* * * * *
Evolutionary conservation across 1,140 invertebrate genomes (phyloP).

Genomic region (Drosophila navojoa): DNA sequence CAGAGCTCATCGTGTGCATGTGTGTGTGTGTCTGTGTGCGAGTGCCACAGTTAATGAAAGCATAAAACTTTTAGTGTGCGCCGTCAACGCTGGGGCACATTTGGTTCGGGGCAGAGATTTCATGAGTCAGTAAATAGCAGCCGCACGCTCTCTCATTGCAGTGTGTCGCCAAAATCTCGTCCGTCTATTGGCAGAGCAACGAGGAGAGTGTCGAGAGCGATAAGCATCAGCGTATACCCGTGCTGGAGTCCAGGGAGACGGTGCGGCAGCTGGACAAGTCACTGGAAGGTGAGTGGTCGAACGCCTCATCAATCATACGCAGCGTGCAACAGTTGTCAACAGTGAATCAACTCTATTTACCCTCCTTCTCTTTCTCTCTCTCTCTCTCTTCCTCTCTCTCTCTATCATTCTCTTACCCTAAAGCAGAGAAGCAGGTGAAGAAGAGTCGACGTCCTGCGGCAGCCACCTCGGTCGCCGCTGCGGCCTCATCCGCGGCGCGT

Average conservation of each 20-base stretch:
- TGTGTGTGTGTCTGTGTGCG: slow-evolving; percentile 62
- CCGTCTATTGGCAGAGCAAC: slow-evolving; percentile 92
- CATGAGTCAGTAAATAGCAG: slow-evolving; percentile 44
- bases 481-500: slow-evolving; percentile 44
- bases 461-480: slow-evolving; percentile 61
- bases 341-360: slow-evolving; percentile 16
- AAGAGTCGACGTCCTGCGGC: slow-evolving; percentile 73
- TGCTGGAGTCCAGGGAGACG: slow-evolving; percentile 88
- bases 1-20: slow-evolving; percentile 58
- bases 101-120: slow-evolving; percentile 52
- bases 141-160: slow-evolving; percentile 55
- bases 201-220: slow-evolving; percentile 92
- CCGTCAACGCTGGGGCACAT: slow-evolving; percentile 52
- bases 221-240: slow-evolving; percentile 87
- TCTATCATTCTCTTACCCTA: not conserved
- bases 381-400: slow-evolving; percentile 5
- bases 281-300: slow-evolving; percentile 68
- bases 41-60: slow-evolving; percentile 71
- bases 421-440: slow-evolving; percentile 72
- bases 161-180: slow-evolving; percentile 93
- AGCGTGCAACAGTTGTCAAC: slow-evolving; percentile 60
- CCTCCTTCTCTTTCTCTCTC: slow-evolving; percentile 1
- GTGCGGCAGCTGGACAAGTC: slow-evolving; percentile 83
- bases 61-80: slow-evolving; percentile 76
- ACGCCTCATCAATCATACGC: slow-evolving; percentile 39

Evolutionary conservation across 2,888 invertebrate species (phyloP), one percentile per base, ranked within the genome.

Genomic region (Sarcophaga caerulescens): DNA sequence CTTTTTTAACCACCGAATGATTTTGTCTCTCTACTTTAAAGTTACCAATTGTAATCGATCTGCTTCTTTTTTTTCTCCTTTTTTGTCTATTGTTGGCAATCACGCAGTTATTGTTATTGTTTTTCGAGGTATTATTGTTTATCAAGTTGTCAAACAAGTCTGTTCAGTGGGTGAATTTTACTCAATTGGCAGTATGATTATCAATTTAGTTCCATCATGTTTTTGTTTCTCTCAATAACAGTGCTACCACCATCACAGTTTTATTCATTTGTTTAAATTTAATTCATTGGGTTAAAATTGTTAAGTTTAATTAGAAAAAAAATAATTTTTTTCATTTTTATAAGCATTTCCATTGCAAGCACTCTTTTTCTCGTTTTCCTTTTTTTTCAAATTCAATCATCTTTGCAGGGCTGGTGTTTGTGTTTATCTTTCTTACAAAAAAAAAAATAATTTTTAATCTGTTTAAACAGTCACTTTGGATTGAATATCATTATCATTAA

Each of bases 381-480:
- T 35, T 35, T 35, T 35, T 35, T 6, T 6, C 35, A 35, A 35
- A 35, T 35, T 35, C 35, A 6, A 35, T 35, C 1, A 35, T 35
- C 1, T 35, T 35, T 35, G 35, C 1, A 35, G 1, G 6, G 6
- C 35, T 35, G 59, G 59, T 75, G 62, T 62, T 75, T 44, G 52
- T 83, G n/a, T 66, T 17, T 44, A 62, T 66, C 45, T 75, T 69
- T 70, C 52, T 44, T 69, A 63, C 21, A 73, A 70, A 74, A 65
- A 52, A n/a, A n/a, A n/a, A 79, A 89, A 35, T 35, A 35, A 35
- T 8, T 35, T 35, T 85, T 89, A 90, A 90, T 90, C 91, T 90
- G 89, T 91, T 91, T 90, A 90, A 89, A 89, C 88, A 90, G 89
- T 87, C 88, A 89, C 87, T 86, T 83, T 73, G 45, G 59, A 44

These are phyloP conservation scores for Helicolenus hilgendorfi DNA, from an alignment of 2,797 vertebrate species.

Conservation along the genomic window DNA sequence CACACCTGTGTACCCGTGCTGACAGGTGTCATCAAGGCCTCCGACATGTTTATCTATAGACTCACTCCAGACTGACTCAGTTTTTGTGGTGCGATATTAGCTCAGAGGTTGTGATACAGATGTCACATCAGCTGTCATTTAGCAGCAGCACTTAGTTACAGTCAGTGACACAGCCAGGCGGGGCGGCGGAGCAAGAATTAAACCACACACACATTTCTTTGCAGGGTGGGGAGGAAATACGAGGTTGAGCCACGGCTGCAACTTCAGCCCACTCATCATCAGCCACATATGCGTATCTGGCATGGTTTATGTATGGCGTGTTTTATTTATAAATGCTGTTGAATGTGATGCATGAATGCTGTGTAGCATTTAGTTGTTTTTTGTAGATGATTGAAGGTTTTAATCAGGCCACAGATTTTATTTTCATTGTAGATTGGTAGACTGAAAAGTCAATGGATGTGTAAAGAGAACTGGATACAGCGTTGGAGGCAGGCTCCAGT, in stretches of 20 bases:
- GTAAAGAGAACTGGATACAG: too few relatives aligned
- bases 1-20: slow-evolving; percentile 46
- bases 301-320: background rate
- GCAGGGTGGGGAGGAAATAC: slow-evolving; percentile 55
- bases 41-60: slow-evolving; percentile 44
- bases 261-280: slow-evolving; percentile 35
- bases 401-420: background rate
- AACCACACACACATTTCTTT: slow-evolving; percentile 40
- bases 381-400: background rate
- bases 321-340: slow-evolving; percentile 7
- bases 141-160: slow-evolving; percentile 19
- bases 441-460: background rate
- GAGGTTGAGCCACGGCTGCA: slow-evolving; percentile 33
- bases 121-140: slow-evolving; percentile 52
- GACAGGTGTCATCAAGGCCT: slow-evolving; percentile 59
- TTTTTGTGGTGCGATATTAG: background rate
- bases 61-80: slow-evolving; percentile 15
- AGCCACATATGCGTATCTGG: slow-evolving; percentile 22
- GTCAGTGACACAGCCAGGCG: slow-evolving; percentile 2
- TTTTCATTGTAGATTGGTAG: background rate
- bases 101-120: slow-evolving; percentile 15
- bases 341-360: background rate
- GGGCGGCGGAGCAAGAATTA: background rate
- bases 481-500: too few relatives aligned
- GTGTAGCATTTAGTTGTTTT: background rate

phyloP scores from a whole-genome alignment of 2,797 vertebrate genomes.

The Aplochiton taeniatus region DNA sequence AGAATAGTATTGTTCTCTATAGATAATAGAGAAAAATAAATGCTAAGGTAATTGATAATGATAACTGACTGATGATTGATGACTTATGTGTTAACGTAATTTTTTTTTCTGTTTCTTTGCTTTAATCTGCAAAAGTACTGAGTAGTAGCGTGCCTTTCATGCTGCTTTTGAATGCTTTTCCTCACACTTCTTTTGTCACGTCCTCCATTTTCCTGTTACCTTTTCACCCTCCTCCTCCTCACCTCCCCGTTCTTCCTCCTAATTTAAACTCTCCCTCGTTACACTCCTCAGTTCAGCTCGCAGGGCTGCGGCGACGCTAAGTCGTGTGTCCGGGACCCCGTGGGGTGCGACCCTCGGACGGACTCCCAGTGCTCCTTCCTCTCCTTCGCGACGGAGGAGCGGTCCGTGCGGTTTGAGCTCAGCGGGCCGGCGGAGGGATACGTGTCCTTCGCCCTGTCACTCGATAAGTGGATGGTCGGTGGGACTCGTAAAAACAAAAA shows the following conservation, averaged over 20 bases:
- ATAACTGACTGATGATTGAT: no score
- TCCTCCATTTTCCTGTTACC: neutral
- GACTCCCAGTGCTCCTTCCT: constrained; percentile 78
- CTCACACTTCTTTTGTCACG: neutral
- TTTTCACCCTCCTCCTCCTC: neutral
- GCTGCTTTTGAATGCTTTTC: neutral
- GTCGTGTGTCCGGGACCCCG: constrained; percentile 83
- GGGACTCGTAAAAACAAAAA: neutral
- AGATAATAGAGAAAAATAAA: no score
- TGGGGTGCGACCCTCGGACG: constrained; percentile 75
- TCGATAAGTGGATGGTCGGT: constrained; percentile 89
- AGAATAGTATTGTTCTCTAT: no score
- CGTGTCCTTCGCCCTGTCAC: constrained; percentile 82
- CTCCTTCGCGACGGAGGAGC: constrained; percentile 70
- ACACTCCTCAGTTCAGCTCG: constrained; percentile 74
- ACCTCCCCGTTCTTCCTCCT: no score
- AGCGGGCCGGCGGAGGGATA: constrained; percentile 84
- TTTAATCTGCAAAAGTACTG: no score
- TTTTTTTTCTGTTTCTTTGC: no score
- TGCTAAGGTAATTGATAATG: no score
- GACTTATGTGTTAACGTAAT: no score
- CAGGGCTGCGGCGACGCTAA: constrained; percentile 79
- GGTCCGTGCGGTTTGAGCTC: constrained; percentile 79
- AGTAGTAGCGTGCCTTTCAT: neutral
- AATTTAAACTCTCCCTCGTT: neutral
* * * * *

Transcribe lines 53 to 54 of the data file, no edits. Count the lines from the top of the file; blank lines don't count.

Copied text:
- bases 321-340: slow-evolving; percentile 7
- bases 141-160: slow-evolving; percentile 19